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P90x and running as part of my fitness-advice?

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  • P90x and running as part of my fitness-advice?

    Hello! Week 4 of eating fairly primal but have some question's regarding my fitness. I love my BB workouts and have done p90x, insanity, and turbofire, along with running! Stearing away from those fitness programs is bothering me! the idea of it is getting better though! I am on week 12 of P90x, just the lifting and yogax. Through out these last weeks of changing things up, I have cut back to 5 days of working out instead of 6. Here is what I am doing and I hope someone can guide me to a way of making my workouts more primal.

    sat: bike,walk,run(2-3)miles
    sun: bik,walk,run(2-3)miles
    mon: rest
    tues: p90x upper body(warm up,workout,cool down)
    wed: p90x yogaX
    thus: p90x upper body
    frid: rest

    I am only getting cardio on the weekends(i am running a 5k soon), for 60-90 minutes.

    since I started I have only lost 3 pounds and that only happen in the first week! I would like to actually experiance the 1-2pounds lost per week.

    Any input would be appreciated.

  • #2
    how much are you eating?
    Currently dabbling in: IF, leangains, Starting Strength, 5/3/1

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    • #3
      I did a round of P90X before I found the PB, and I ran a lot too. The P90X program worked very well, but it was a lot of work and a lot of time. Since going Primal- about three months now- I get the same, if not better results with literally 1/4 the time commitment. I am still active, but other than "lifting heavy things" (LHT) twice a week and sprinting every 9 or 10 days, it's mostly doing things I just want to do- mountain bike riding, hiking, surfing, light jogs.

      It looks like you've scaled down your workout, but the PB workout really focuses on full body movements- pull-ups, push-up, squats, press, plank. Some of the P90X workouts are good for this, but not those that focus on isolated movements. And all of the P90X workouts are longer than you need, to the point I would now consider it chronic. My avg. LHT workout, including warm-up, is about 30 minutes. And instead of running 4 or 5 times a week, I now jog a couple times a week. My sprints are the only time I really run, and that is only once every 9 or 10 days-- I'm too sore to do it weekly.

      Still, by eating Primal, I look better than I did at the end of my P90X cycle, and I'm about 9 pounds lighter and at least a few % points leaner.

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      • #4
        P90X, Insanity and Similar Nonsense | Drew Baye's High Intensity Training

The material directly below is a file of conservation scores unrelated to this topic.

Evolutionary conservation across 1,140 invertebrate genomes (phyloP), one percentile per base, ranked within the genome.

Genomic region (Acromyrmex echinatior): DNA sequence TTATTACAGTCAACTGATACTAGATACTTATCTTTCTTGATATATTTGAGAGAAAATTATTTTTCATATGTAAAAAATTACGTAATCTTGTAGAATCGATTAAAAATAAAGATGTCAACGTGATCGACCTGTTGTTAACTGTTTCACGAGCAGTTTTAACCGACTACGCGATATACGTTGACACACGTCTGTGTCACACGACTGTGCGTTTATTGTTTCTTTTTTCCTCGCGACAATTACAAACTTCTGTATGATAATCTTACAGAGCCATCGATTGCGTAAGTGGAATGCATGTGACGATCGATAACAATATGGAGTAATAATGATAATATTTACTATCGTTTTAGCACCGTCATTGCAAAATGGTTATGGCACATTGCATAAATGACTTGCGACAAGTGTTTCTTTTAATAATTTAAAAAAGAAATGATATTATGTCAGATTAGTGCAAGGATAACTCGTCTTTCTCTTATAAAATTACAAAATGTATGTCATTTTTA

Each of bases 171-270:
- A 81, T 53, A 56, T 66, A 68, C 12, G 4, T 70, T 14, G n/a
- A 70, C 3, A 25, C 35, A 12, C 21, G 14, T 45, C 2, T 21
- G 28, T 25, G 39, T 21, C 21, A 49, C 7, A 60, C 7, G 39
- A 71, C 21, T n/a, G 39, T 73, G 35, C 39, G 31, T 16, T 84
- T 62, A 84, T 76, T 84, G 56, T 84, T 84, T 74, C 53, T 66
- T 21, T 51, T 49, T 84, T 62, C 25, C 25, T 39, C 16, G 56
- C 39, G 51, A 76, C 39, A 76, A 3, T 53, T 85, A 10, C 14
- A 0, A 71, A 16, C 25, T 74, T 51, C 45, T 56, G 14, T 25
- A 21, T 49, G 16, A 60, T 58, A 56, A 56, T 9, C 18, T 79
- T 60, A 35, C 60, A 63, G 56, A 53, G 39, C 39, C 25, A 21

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        • #5
          Ignore JS290 and his predictable link spam. Does P90x work for you? Are you recovering ok? Are you tired/achy too much? Do YOU enjoy doing P90x? if you can answer these yes, yes, no, and yes, then keep doing it. If not, try something else.

          I personally didn't like P90x, but that was me. I think you can get better results doing less, but again, that was my experience. I have friends who swear by P90x and recover well from it.

          As for the running, it's fine. Keep at it.

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          • #6
            I think you need lower body strength training. Is there a legs only DVD. What about the plyometrics?

            Once a week of Upper, Lower, Yoga, Run, bike would be awesome.

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            • #7
              What I don't like about he strength training part of P90X is that it's diluted down and takes entirely too long. I do with proper weights and better form better training than I did in my P90X days in much less time. If you want to strength train, I think you should learn to the basics and focus on good form and getting stronger. Martin from Leangains current post is helpful I think independent from the leangains approach to meals.

              Fuckarounditis | Intermittent fasting diet for fat loss, muscle gain and health
              http://www.facebook.com/daemonized

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              • #8
                PB Fitness involves:
                1. Walking a lot. 3 hours or more per week.
                2. Sprinting. One or two sessions per week, no more. Each session should be 4-8 all-out sprints for up to 20 seconds.
                3. Lift heavy things. Body weight can do it for most people, or else hit the iron.

                I dropped two minutes from my 2-mile run time by following this for about six months. Really. I was training to run a 2-mile run, and never actually ran more than one mile at a time. I'm still kinda in shock that it worked so well, but I'm going to keep doing it until next spring when I run my 2-mile test again and reevaluate.